It’s Jill Biden’s Christmas, But Where Have All The Aesthetic Critics Gone


Four years ago, Melania Trump’s Christmas decorations were the subject of an unfounded critique and aesthetic analysis. It’s now the turn of First Lady Jill Biden, but where are all the critics?

Melania Trump was stereotyped as a joyless Eastern European woman who hates Christmas frills. They took advantage of Melania Trump’s winter white decorations in the East Wing in 2017. One year later, the haters tried it again when Mrs. Trump revealed beautiful red trees in the East Collonade at the White House.

The White House Christmas decorations were Mrs. Trump’s most successful year, with 2019 and 2020 being her best years. For the millions of Americans who will not see the White House up-close-and-personal, photos are everything. With their shining lights and emphasis on American architecture, these two years struck the perfect balance between Mrs. Bush’s traditional style and Mrs. Obama’s modernist approach.

This brings us to Jill Biden’s Christmas decorations, which she unveiled this week and described in a speech. The most disappointing thing about this year’s decorations is the fact that Mrs. Biden didn’t take any photos or release a video of her finishing them up.

Each year, Mrs. Trump would release videos and later photos of her walking through the White House halls in admiration for the work of the residence’s designers.

The East Collonade and entrance to the West Wing are Mrs. Biden’s most striking decorations. These decorations look childish and cartoonish, almost as if they were designed by a child. According to Mrs. Biden, the stars represent “frontline workers” or some other thing. Now that we are in the second year of the Chinese coronavirus epidemic, can COVID-19 be left out of the décor? It’s exhausting.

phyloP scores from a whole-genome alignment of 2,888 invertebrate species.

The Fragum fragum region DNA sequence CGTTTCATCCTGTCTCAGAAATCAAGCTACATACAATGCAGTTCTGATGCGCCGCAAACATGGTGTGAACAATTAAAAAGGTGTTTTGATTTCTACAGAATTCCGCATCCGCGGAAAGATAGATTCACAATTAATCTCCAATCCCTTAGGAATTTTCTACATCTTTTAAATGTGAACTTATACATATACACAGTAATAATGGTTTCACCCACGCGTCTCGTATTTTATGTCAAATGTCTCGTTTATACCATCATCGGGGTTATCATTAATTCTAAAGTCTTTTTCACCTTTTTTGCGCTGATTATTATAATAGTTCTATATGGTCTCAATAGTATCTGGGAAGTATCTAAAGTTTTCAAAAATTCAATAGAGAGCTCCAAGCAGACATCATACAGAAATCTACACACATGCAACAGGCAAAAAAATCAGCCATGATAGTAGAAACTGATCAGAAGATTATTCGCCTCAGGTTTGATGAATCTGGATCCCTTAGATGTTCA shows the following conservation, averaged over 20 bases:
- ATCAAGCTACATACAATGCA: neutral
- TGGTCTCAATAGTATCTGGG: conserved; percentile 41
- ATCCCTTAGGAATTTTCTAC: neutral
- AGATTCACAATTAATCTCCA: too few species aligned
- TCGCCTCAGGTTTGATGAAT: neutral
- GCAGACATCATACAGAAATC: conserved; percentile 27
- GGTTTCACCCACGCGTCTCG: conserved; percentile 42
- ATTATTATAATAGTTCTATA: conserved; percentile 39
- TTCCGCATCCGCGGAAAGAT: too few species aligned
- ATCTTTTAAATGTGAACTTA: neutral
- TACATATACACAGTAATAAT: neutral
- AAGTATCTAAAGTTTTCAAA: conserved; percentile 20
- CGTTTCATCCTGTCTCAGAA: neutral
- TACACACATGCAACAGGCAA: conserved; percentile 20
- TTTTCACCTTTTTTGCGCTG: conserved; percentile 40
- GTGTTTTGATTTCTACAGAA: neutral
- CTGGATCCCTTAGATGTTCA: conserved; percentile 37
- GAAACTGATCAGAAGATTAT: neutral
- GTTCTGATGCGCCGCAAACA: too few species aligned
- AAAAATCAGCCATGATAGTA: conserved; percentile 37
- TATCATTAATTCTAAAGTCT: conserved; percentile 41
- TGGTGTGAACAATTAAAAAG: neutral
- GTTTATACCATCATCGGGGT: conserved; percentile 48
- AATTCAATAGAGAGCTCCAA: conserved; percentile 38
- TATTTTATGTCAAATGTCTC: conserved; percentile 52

An oversized Dr. Seuss is found at the East Wing’s entrance. (Did they cancel him?) To create an archway around the doors, Christmas presents are stacked. The screaming red color is separated from the rest of the White House decor. Additionally, the bow at the top of the arch is wrinkled.

It’s hard to ruin Christmas. Christmas is all about glamour, glitter, grandeur, and grandeur, especially with the White House as the backdrop. Even though some rooms may seem a little drab, others are beautiful.

Striped stockings are hanging from the mantle at the center of the trees. It’s the picturesque traditional/contemporary balance, that is particularly lacking in many other rooms, which makes this display simply the best of them all.